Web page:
My dog walking buddy down the road is a very wise woman. She was telling me that her daughter had just handed in her resignation at the women’s magazine where she’d been working at for the last seven years. ‘It was time to move on,’ she’d said. ‘Things had changed.’ Then wise-woman hit me with some sage advice, ‘Even our body changes every seven years.’

I went deep with that one. Seven years. It doesn’t sound that long, but if your body decides it’s time to change after seven years, then I’d better start listening up. Change sometimes makes an uncomfortable bedfellow. Mirrors can become damn right scary. And don’t get me started on the effects of gravity. But it is nature’s game, not ours, and we’d best learn to play nice.
Knowing when it’s time to move on keeps things flowing in the right direction. I realize I’ve been stuck for a while. After receiving rejection after rejection letter from numerous literary agents and a host of publishing companies (which, by the way look great pasted up on dart boards),  I had no idea where to go, or what to do with my books. My confidence was busted. I had done everything by the book to get a book published – it was as if I were swimming against the current. I felt like the salmon that didn’t make it to its breeding grounds. My body had been stuck too. Comfortably numb, I guess, afraid to leave the comfort zone – my prison of choice.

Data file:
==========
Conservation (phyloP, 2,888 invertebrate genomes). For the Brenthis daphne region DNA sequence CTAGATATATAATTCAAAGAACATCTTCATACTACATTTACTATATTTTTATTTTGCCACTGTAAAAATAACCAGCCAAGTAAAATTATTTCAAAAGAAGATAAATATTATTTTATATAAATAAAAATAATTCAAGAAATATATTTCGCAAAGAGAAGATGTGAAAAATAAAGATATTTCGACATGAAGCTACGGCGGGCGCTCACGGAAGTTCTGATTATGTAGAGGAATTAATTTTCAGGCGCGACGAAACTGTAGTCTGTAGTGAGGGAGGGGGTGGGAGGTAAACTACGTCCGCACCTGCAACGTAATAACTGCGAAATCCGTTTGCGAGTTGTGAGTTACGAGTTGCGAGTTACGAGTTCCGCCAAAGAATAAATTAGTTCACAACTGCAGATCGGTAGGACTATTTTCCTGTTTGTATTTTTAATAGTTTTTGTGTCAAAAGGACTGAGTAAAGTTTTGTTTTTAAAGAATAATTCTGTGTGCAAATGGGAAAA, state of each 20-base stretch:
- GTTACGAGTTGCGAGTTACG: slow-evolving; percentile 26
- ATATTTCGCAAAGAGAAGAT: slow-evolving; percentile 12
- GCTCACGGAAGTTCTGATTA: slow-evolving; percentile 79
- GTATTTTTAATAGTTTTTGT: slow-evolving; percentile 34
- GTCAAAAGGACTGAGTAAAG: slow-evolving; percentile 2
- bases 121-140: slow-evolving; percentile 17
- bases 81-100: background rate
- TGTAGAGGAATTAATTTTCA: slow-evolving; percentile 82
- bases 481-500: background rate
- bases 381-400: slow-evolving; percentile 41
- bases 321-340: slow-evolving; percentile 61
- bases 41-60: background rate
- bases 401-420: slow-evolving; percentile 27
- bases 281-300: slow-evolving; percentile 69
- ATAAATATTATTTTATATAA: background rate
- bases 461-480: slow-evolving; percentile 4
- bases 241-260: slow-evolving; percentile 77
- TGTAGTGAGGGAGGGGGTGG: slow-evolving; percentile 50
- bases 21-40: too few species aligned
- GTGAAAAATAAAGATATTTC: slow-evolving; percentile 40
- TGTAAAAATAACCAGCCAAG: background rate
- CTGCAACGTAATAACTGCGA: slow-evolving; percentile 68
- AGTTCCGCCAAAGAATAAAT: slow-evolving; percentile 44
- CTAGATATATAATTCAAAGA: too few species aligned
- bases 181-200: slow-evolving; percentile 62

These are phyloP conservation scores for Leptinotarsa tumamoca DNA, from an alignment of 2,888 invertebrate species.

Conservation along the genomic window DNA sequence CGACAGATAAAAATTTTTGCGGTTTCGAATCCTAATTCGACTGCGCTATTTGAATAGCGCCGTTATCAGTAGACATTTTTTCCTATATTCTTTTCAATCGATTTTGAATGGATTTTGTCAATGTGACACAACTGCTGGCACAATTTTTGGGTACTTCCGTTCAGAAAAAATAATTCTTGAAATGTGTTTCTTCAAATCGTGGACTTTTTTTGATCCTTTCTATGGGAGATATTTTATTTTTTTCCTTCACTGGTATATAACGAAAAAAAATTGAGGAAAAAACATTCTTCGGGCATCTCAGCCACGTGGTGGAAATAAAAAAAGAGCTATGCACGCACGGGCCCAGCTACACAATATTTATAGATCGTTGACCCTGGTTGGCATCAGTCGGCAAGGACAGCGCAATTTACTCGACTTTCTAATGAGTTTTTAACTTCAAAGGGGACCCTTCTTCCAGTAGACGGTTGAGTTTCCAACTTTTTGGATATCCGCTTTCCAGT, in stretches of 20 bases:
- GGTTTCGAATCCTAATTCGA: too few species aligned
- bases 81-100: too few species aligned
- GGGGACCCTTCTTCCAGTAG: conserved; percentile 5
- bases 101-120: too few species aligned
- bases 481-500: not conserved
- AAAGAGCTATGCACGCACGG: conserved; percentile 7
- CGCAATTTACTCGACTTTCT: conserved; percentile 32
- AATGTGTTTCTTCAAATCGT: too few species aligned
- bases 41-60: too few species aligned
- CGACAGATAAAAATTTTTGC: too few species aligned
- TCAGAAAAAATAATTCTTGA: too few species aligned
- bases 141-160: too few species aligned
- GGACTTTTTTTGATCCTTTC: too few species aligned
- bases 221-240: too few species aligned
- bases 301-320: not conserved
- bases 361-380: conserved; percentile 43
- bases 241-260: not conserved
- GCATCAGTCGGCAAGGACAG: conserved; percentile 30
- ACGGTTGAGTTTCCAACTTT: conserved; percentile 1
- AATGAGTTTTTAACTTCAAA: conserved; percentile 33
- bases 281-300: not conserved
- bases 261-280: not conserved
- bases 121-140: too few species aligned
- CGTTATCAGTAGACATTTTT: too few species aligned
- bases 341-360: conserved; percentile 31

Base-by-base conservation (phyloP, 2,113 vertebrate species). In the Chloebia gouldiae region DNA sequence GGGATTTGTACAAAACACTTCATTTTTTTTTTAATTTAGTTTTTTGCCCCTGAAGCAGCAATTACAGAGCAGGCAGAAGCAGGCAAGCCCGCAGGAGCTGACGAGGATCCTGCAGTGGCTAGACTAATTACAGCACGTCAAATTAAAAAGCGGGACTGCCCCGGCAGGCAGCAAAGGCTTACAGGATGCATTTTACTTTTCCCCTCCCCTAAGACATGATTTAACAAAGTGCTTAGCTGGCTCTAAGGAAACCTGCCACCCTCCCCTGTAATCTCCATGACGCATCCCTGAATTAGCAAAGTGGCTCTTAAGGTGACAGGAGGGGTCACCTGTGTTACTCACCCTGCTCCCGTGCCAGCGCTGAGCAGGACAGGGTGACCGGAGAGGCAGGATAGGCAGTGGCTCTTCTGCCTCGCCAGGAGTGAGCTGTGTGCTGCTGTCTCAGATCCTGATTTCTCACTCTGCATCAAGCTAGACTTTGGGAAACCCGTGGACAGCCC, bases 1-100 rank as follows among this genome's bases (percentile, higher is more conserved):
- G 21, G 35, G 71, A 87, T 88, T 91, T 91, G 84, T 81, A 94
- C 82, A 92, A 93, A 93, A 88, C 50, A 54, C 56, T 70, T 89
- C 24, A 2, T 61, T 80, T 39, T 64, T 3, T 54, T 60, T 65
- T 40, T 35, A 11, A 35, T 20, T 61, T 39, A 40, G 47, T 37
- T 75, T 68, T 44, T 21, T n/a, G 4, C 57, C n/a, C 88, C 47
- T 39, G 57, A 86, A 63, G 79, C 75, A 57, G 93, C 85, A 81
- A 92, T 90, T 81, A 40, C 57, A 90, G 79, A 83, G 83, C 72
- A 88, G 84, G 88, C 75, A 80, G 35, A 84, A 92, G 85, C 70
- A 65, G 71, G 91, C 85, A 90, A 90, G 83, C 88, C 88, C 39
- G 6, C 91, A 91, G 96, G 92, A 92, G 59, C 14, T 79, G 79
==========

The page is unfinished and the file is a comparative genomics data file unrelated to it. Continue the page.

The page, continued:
Then, I had a breakthrough. I thought maybe if I had a web presence, a literary agent would notice me. So I started looking into the possibility of blogging. I did market research, checked out blogs written by authors, scoured the websites, and realized the potential I had available to me by uploading my books to on-line bookstores like Amazon, Barnes and Noble and the like. Suddenly, the flood gates opened and I was swimming with the current again. In my mind’s eye I saw no rejection letters and no need to write another query ever. I was free to write the stories I wanted to write, and birth words that could make a difference to this world, or change a life.
And when I look back at that timeline, I was stunned. Egad – it had been seven years.